A ConEd truck in New York City. (Image: ConEdison)
A security flaw in Con Edison’s website can allow an attacker to hijack customer accounts and steal personal information.
ConEd, one of largest utility providers in the US, serves more than three million customers in New York and Westchester County. Despite boasting almost $13 billion in annual revenue and $36 billion in assets, the company still has code on its website dating back to 2010.
Most customers who either type the website’s address manually or click the first link off a search result are at the greatest risk, because its online customer portal — coned.com — by default is served on an unencrypted connection, yet allows users to log in to their account from that page.
A spoofed version of the unencrypted ConEd website, which shows how an attacker can steal user’s passwords. Image credit: ZDNet
Usernames and passwords submitted from the home page are sent to an encrypted HTTPS link. But, when the login page first loads, anything sent between the user’s browser and the website is not scrambled. That means anyone on the same network — such as a hotspot at a coffee shop — could easily modify the login page to intercept and steal the person’s username and password.
“It’s not secure,” security researcher Kenneth White told me in a message.
A successful attacker would be able to log in as the customer, allowing them to see personal information — including home address, phone numbers, account numbers, billing history and copies of mailed correspondence.
White showed me how easy it would be for an attacker to impersonate an unencrypted website — like ConEd’s — which could trick a user into entering their username and password to an attacker.
By modifying my computer’s “hosts” file, White was able to trick my browser into redirecting “coned.com” to one of his own servers. Although my browser’s address bar said “coned.com,” the actual page was hosted on one of White’s servers.
Other attacks are possible, through techniques such as DNS hijacking, which could enable an attacker to redirect any visitor from ConEd’s site to their own site.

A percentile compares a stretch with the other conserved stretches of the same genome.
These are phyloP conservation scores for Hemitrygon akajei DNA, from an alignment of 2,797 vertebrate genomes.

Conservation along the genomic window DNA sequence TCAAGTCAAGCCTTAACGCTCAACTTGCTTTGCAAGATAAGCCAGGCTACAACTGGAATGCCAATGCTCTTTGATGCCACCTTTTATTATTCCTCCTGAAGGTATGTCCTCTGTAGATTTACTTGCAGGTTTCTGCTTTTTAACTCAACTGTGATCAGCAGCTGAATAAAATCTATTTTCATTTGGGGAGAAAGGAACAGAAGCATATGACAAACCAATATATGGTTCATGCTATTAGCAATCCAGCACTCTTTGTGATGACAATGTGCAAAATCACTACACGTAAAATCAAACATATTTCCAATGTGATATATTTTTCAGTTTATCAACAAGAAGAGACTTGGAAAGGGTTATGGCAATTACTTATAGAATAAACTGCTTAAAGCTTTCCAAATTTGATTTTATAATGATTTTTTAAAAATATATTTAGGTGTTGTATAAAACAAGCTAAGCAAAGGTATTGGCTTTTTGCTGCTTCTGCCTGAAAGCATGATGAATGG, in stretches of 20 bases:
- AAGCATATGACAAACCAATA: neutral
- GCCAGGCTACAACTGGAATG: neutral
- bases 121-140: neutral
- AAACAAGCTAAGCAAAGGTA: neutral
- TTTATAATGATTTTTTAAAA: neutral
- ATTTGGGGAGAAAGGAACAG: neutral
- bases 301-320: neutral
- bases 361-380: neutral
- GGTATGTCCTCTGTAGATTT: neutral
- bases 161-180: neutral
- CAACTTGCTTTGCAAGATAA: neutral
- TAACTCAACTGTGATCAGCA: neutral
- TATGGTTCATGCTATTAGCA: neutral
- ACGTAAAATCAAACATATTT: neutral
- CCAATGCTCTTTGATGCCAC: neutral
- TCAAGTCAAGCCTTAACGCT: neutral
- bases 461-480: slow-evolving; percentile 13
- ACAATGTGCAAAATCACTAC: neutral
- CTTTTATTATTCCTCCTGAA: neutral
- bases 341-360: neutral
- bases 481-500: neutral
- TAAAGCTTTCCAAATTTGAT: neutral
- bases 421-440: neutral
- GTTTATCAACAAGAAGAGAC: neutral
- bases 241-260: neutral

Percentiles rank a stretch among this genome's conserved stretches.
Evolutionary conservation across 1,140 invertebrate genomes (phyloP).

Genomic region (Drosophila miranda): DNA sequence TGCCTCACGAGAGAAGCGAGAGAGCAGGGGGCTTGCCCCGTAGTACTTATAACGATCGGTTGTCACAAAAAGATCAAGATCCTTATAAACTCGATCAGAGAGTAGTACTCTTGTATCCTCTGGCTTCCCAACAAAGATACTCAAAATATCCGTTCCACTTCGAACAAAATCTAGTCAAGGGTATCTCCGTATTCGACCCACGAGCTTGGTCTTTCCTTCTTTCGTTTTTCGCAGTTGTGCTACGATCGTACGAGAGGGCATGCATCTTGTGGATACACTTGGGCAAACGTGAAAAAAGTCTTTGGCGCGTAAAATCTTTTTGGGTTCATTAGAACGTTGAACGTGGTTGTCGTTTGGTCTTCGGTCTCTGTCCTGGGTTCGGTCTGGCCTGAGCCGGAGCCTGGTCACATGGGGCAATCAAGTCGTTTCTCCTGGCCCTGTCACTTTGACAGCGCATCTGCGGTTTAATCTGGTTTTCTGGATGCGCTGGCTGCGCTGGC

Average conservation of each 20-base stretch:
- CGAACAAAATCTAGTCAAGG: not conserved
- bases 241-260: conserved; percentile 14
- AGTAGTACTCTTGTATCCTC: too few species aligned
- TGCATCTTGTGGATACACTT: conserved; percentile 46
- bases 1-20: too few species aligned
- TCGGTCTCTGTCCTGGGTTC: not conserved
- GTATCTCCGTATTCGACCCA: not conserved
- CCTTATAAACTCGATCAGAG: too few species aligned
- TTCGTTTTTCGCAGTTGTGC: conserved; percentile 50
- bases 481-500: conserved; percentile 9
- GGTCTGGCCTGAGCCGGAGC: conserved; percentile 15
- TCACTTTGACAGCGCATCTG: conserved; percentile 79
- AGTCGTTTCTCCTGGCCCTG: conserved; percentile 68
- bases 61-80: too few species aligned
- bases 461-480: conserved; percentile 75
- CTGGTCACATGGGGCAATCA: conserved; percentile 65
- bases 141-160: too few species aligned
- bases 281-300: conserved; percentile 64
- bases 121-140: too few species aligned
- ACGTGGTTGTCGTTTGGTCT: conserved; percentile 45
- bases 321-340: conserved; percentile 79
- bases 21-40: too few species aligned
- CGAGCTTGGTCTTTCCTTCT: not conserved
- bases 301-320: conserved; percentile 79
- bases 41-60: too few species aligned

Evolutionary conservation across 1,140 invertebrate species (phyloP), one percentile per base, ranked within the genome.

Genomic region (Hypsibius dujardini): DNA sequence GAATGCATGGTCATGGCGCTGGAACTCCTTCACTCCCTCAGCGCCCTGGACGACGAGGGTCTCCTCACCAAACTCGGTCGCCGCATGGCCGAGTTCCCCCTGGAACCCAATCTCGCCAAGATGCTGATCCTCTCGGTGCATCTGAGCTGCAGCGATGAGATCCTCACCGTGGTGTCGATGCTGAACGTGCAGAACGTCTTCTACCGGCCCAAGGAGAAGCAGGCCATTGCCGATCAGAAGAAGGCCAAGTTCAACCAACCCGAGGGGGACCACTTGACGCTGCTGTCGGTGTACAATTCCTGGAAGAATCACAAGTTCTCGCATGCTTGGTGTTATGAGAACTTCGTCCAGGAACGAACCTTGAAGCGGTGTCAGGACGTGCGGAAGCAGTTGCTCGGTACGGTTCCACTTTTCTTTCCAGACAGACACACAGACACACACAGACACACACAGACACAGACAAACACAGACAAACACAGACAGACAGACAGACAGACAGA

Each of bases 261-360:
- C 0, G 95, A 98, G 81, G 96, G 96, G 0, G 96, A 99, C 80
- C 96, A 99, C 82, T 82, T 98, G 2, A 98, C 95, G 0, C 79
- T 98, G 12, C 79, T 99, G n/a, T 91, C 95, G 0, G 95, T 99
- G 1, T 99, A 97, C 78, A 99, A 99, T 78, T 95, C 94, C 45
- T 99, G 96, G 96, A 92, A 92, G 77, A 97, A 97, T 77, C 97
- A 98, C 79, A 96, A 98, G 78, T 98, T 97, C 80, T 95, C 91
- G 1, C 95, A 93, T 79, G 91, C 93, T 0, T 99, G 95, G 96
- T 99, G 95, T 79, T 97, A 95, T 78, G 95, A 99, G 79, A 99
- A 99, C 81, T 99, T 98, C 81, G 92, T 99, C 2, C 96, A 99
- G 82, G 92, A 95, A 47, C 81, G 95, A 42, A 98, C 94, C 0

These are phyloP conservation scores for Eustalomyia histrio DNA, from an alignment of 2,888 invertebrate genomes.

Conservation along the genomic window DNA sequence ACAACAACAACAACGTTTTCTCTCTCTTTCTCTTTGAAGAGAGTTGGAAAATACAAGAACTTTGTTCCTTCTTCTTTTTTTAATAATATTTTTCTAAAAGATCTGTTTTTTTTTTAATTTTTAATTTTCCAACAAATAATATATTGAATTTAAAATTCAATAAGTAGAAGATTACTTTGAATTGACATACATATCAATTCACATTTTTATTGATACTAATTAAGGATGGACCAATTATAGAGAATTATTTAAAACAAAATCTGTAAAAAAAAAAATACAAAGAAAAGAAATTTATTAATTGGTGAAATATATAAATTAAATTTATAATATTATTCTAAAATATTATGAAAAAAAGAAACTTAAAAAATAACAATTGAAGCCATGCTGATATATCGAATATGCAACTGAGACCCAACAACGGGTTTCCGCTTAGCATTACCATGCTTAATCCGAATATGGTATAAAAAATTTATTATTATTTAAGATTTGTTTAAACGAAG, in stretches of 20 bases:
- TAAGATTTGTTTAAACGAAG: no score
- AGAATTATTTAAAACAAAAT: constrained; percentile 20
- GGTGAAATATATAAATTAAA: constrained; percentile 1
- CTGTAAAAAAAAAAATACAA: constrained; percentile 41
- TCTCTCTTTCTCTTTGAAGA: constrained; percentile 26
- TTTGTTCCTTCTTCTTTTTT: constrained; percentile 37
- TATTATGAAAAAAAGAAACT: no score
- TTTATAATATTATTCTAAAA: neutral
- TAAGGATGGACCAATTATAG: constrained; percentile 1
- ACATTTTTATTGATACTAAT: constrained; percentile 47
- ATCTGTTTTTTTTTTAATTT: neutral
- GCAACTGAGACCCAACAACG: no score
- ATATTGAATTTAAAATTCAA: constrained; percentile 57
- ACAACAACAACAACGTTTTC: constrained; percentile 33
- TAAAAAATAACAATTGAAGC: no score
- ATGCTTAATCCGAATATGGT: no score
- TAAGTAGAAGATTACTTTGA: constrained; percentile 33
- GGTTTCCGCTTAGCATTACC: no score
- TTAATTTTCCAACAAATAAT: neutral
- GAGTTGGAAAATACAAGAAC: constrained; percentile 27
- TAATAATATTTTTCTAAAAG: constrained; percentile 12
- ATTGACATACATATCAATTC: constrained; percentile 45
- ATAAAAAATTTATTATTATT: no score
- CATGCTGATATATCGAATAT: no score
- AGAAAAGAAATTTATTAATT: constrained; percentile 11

But what’s easier and more likely is an attacker could register their own similarly-looking domain name and trick users into visiting through an email phishing campaign. White said, “On most mail readers or phones, you couldn’t tell the difference.”
HTTPS connections don’t just ensure the data between your browser and the server are secure, they also ensure the site’s integrity. Sites that are secured with a green padlock are almost impossible to manipulate, ensuring what you see is how the site’s makers intended it.
Mike MacCana, founder of EV SSL provider CertSimple, told me in an email that sites with an extended validation certificate — which his company provides — can help protect sites from being impersonated. He added said the site’s issues could be easily fixed.
“The website should redirect from HTTP to HTTPS by default,” said MacCana. “All sites should do this in general, but particularly for sites like ConEd, where usernames and passwords are being sent on the front page.”
White said it is “utterly irresponsible for modern sites handling credentials to not be rendered [through] mandatory HTTPS,” particularly ones that have access to billing or payment information.
“It’s unfortunately still a widespread problem — in the commercial world and for government sites,” he said.
ConEd is by far from the only site that has an aging website with flawed, outdated code.
On Monday, tech site Motherboard reported that a number of US military websites contain “serious” vulnerabilities that too are “trivial” to hack. According to the report, one bug allowed a hacker to “trick the site into revealing the contents of a database containing personal information on [Defense Dept.] employees, such as employees’ names and home addresses.”
“The web isn’t broken because of sophisticated vulnerabilities, it’s broken because so many ignore basic first principles,” said White.
A ConEd spokesperson confirmed that the login box on the main page was removed following the publishing of this story.
“You’ll click a sign in button now, and then go to a secure page to type in your username and password,” said spokesperson Michael Clendenin.